We cannot plan services based just on our views. We have to plan them based on medical evidence. We have a long tradition of doing that in a number of areas. A number of my predecessors from different political parties also found themselves having to make very difficult decisions relating to the provision of centres based on expertise and specialisms. We must take a similar approach to cardiology. Primary PCI is a highly specialised procedure requiring great clinical expertise. Clinical staff need a sufficient throughput of patients to maintain their skills and thus ensure that a safe service is provided. Not just in Ireland but internationally, the trend is towards consolidation of such specialised services on a smaller number of sites to allow for the concentration of volume and expertise. I need to make two points in that regard, not in an argumentative way but in a factual way.

I hear much talk about 500,000 people in the south east. The evidence in the Herity report was that when we look at the trends, many of those 500,000 people were going to different locations, be it Dublin but primarily Cork. If that evidence changes and more people start going to the service, the figures may change when it is reviewed again.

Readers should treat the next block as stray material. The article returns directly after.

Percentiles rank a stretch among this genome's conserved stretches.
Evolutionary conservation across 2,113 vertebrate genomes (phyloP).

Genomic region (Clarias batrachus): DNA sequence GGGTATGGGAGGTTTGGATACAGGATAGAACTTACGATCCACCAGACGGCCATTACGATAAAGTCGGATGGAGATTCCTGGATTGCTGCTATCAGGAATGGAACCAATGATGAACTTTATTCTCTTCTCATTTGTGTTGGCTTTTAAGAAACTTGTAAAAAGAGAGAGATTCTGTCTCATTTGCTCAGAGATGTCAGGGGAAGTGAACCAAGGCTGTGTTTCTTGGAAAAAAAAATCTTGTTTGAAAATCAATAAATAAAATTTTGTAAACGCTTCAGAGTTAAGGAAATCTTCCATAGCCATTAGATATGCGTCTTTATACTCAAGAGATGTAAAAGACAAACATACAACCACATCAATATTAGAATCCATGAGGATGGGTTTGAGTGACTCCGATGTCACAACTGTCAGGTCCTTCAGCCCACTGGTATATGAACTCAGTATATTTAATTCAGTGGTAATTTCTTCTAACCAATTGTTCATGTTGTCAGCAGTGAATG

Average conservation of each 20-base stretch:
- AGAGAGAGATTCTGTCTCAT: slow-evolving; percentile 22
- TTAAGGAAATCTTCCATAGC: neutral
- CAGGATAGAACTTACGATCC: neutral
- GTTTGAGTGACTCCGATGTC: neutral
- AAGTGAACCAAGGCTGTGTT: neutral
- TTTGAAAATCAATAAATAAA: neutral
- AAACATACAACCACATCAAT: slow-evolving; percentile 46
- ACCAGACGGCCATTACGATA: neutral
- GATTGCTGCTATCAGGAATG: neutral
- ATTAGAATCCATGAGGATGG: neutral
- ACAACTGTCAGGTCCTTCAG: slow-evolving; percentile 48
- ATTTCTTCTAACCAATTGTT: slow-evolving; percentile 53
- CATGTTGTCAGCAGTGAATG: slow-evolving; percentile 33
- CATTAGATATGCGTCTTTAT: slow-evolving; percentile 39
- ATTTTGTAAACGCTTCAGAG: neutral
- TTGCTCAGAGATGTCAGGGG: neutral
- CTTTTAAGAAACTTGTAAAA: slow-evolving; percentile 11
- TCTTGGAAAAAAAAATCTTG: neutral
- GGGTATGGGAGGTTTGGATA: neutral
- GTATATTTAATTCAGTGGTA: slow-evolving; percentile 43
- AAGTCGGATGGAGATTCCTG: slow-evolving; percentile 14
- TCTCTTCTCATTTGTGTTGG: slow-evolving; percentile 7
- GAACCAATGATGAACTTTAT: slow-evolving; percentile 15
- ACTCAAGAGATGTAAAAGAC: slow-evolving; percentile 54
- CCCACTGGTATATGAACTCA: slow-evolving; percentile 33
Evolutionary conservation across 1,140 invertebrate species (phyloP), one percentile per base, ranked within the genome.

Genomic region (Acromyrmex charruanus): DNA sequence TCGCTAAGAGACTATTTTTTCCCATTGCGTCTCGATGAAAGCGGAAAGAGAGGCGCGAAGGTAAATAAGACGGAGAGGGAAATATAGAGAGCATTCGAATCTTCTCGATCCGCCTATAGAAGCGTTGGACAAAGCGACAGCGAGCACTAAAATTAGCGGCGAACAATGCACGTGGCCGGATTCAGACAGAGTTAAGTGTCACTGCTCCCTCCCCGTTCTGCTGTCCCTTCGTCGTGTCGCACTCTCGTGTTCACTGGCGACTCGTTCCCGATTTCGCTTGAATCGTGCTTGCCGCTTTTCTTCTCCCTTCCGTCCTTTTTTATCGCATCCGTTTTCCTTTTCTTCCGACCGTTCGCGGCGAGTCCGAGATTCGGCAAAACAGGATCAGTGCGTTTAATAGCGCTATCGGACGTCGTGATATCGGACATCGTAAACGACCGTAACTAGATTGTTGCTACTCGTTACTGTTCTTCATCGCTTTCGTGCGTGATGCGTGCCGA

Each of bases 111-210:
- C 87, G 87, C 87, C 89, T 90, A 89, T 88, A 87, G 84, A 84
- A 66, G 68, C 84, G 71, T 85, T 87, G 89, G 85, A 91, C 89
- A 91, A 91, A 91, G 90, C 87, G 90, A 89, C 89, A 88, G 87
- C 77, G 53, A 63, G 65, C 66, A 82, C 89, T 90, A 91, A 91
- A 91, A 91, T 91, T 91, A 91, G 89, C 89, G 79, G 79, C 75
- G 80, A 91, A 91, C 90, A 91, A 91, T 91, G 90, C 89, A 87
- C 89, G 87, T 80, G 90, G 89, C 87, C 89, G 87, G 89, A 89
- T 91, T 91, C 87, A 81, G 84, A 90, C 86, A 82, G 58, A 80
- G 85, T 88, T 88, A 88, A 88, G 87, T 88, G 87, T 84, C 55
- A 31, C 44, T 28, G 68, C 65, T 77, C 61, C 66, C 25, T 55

A mobile cath lab-----

It is important to look at that. In providing the additional opening hours we are putting in and the mobile cath lab let us see the impact on volume, to take Senator Coffey's point. If it did open longer and if there is a second mobile cath lab, let us see the impact of that on volumes as we approach another review.

We need it on a 24-7 basis.

I have heard that this is just an issue for the south east but that is not the case. There is no PPCI centre in the midlands. Patients in Monaghan, Louth, Kerry, some patients in parts of my own constituency of south Wicklow, and patients in Sligo all travel for significant lengths of time to access services. I make that point because while it is a significant concern in the south east, equally, there are other parts of the country that have concerns about the location of PPCI services. That is why it is appropriate that we now examine the geographical spread of primary PCI centres to ensure that as many people as possible have access to this procedure in a timely way and that it is done in a fair and equitable way. We should examine the current geographical spread of facilities to decide if that is appropriate. That is the benefit of a national review in that we are not just talking about Waterford but all of the country and the division of PPCI centres in a fair manner based on clinical evidence.